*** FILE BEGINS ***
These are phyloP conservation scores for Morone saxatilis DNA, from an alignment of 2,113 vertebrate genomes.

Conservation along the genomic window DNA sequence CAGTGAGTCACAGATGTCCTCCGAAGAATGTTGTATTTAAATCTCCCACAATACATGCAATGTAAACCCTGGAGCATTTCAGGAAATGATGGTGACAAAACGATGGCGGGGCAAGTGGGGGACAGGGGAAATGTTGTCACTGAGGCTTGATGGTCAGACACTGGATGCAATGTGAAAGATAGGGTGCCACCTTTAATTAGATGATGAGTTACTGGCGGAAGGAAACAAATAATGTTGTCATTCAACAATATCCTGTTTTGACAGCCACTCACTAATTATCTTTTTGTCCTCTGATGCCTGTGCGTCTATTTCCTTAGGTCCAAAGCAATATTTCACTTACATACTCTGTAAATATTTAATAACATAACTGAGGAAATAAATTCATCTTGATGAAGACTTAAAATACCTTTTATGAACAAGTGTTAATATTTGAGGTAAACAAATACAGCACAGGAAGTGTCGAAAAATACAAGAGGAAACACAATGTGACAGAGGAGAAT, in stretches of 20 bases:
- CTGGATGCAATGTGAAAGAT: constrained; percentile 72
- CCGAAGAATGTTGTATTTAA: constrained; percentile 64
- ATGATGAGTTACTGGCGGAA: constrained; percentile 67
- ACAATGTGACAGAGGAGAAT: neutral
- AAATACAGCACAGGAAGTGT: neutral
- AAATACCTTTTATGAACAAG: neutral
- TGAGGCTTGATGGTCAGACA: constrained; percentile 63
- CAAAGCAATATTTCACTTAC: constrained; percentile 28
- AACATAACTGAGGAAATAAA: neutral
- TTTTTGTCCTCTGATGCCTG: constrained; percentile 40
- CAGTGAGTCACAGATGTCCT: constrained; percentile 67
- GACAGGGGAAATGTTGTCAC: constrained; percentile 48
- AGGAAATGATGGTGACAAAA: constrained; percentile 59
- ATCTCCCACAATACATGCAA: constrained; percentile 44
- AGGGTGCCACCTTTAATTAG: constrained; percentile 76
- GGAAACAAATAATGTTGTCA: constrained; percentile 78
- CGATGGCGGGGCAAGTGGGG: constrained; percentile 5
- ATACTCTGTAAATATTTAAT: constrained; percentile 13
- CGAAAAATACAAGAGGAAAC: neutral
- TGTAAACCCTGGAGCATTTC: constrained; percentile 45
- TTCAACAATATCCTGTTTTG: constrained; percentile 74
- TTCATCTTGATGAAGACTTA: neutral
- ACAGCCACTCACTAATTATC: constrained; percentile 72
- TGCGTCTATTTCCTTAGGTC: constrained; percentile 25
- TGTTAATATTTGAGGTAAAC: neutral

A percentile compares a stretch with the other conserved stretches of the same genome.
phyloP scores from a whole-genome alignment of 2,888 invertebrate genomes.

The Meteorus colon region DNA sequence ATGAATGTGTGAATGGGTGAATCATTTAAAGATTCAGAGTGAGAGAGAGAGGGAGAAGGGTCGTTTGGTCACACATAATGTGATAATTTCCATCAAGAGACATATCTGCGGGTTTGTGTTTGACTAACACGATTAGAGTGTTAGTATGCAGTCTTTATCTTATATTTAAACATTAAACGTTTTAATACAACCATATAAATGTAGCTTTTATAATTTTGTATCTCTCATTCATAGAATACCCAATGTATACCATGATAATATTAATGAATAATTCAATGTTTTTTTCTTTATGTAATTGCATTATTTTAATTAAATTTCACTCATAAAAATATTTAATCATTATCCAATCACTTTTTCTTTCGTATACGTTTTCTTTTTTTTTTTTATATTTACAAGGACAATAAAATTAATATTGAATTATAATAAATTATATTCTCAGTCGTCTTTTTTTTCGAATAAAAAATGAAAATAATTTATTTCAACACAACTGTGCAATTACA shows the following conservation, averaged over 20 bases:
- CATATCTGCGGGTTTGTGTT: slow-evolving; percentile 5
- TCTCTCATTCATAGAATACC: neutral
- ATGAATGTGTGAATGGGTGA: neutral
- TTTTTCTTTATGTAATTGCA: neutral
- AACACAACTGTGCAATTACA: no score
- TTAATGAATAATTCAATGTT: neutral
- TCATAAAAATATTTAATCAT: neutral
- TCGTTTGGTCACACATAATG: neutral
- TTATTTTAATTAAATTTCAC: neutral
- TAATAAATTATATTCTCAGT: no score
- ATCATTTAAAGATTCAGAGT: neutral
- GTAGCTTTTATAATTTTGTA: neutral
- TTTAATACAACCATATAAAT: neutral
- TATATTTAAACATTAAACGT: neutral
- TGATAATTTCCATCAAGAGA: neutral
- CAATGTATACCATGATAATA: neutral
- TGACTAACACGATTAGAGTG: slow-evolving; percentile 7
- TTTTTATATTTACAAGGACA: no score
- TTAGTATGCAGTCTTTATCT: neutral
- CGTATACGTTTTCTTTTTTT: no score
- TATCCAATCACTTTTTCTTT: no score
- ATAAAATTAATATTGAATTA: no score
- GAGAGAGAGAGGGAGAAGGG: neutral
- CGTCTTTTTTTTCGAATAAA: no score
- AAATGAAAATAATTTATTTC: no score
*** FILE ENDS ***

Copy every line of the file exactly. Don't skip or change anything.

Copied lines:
These are phyloP conservation scores for Morone saxatilis DNA, from an alignment of 2,113 vertebrate genomes.

Conservation along the genomic window DNA sequence CAGTGAGTCACAGATGTCCTCCGAAGAATGTTGTATTTAAATCTCCCACAATACATGCAATGTAAACCCTGGAGCATTTCAGGAAATGATGGTGACAAAACGATGGCGGGGCAAGTGGGGGACAGGGGAAATGTTGTCACTGAGGCTTGATGGTCAGACACTGGATGCAATGTGAAAGATAGGGTGCCACCTTTAATTAGATGATGAGTTACTGGCGGAAGGAAACAAATAATGTTGTCATTCAACAATATCCTGTTTTGACAGCCACTCACTAATTATCTTTTTGTCCTCTGATGCCTGTGCGTCTATTTCCTTAGGTCCAAAGCAATATTTCACTTACATACTCTGTAAATATTTAATAACATAACTGAGGAAATAAATTCATCTTGATGAAGACTTAAAATACCTTTTATGAACAAGTGTTAATATTTGAGGTAAACAAATACAGCACAGGAAGTGTCGAAAAATACAAGAGGAAACACAATGTGACAGAGGAGAAT, in stretches of 20 bases:
- CTGGATGCAATGTGAAAGAT: constrained; percentile 72
- CCGAAGAATGTTGTATTTAA: constrained; percentile 64
- ATGATGAGTTACTGGCGGAA: constrained; percentile 67
- ACAATGTGACAGAGGAGAAT: neutral
- AAATACAGCACAGGAAGTGT: neutral
- AAATACCTTTTATGAACAAG: neutral
- TGAGGCTTGATGGTCAGACA: constrained; percentile 63
- CAAAGCAATATTTCACTTAC: constrained; percentile 28
- AACATAACTGAGGAAATAAA: neutral
- TTTTTGTCCTCTGATGCCTG: constrained; percentile 40
- CAGTGAGTCACAGATGTCCT: constrained; percentile 67
- GACAGGGGAAATGTTGTCAC: constrained; percentile 48
- AGGAAATGATGGTGACAAAA: constrained; percentile 59
- ATCTCCCACAATACATGCAA: constrained; percentile 44
- AGGGTGCCACCTTTAATTAG: constrained; percentile 76
- GGAAACAAATAATGTTGTCA: constrained; percentile 78
- CGATGGCGGGGCAAGTGGGG: constrained; percentile 5
- ATACTCTGTAAATATTTAAT: constrained; percentile 13
- CGAAAAATACAAGAGGAAAC: neutral
- TGTAAACCCTGGAGCATTTC: constrained; percentile 45
- TTCAACAATATCCTGTTTTG: constrained; percentile 74
- TTCATCTTGATGAAGACTTA: neutral
- ACAGCCACTCACTAATTATC: constrained; percentile 72
- TGCGTCTATTTCCTTAGGTC: constrained; percentile 25
- TGTTAATATTTGAGGTAAAC: neutral

A percentile compares a stretch with the other conserved stretches of the same genome.
phyloP scores from a whole-genome alignment of 2,888 invertebrate genomes.

The Meteorus colon region DNA sequence ATGAATGTGTGAATGGGTGAATCATTTAAAGATTCAGAGTGAGAGAGAGAGGGAGAAGGGTCGTTTGGTCACACATAATGTGATAATTTCCATCAAGAGACATATCTGCGGGTTTGTGTTTGACTAACACGATTAGAGTGTTAGTATGCAGTCTTTATCTTATATTTAAACATTAAACGTTTTAATACAACCATATAAATGTAGCTTTTATAATTTTGTATCTCTCATTCATAGAATACCCAATGTATACCATGATAATATTAATGAATAATTCAATGTTTTTTTCTTTATGTAATTGCATTATTTTAATTAAATTTCACTCATAAAAATATTTAATCATTATCCAATCACTTTTTCTTTCGTATACGTTTTCTTTTTTTTTTTTATATTTACAAGGACAATAAAATTAATATTGAATTATAATAAATTATATTCTCAGTCGTCTTTTTTTTCGAATAAAAAATGAAAATAATTTATTTCAACACAACTGTGCAATTACA shows the following conservation, averaged over 20 bases:
- CATATCTGCGGGTTTGTGTT: slow-evolving; percentile 5
- TCTCTCATTCATAGAATACC: neutral
- ATGAATGTGTGAATGGGTGA: neutral
- TTTTTCTTTATGTAATTGCA: neutral
- AACACAACTGTGCAATTACA: no score
- TTAATGAATAATTCAATGTT: neutral
- TCATAAAAATATTTAATCAT: neutral
- TCGTTTGGTCACACATAATG: neutral
- TTATTTTAATTAAATTTCAC: neutral
- TAATAAATTATATTCTCAGT: no score
- ATCATTTAAAGATTCAGAGT: neutral
- GTAGCTTTTATAATTTTGTA: neutral
- TTTAATACAACCATATAAAT: neutral
- TATATTTAAACATTAAACGT: neutral
- TGATAATTTCCATCAAGAGA: neutral
- CAATGTATACCATGATAATA: neutral
- TGACTAACACGATTAGAGTG: slow-evolving; percentile 7
- TTTTTATATTTACAAGGACA: no score
- TTAGTATGCAGTCTTTATCT: neutral
- CGTATACGTTTTCTTTTTTT: no score
- TATCCAATCACTTTTTCTTT: no score
- ATAAAATTAATATTGAATTA: no score
- GAGAGAGAGAGGGAGAAGGG: neutral
- CGTCTTTTTTTTCGAATAAA: no score
- AAATGAAAATAATTTATTTC: no score